If you have a large collection of distributed applications in your SCOM environment, chances are you have run into an issue where many or all of your apps are reporting an incorrect health rollup state. Most likely you have an individual SCOM management server that is having a bad day and happens to be responsible for monitoring a portion of your distributed apps, synthetics for example.
The best place to start investigating is in the Operations Manager folder under the Monitoring tab. You will want to expand this folder and then expand the Management Server folder under it. Here you will find what we are looking for, the Management Servers State view.
What we want to look for here is a management server that is in a critical or not monitored state. This will be our culprit that we want to focus on.
The quickest and easiest way to resolve this issue is to flush the Health Service cache on the management server. To do this we will start by going into our Windows services on that box and stopping the Microsoft Monitoring Agent service. Once the service has stopped we can use File Explorer to browse out to C:\Program Files\Microsoft Monitoring Agent\Agent and either rename or delete the Health Service State folder.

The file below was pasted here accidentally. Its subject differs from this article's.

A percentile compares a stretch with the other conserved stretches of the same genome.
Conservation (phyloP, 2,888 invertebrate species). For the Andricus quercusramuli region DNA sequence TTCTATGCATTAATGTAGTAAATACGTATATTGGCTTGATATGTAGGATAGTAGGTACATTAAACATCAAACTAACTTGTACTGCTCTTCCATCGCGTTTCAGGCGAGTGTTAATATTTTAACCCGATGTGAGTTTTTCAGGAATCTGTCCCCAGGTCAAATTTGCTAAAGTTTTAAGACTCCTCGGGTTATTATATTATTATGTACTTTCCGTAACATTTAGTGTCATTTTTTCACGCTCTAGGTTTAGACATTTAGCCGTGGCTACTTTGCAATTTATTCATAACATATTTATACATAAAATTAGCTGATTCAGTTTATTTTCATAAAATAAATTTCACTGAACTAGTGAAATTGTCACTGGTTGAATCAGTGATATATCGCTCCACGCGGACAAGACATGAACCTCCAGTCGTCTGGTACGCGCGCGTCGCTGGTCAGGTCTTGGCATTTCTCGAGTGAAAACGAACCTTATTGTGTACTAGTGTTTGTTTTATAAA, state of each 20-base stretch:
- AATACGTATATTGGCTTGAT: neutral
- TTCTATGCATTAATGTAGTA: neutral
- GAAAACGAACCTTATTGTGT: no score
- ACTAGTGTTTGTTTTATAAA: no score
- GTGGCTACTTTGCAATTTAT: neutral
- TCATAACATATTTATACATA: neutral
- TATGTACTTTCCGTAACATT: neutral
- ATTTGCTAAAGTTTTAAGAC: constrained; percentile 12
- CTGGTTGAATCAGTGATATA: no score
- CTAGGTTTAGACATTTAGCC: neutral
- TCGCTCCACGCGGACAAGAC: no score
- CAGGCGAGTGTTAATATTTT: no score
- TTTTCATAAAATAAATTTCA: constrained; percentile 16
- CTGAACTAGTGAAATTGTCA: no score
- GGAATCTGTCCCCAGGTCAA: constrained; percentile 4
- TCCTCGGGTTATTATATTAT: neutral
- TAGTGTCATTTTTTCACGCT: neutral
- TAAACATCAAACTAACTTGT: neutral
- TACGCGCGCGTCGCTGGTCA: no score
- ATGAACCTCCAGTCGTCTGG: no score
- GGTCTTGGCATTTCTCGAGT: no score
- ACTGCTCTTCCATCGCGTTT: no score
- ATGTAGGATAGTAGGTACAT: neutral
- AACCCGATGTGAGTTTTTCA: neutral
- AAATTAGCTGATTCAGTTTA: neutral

Once you have done this go back and restart the Microsoft Monitoring Agent service. Depending on the size of your environment it may take a while before all the health rollups are completely recalculated. This same process can often be used to fix specific servers that are having issues with reporting as not monitored in SCOM.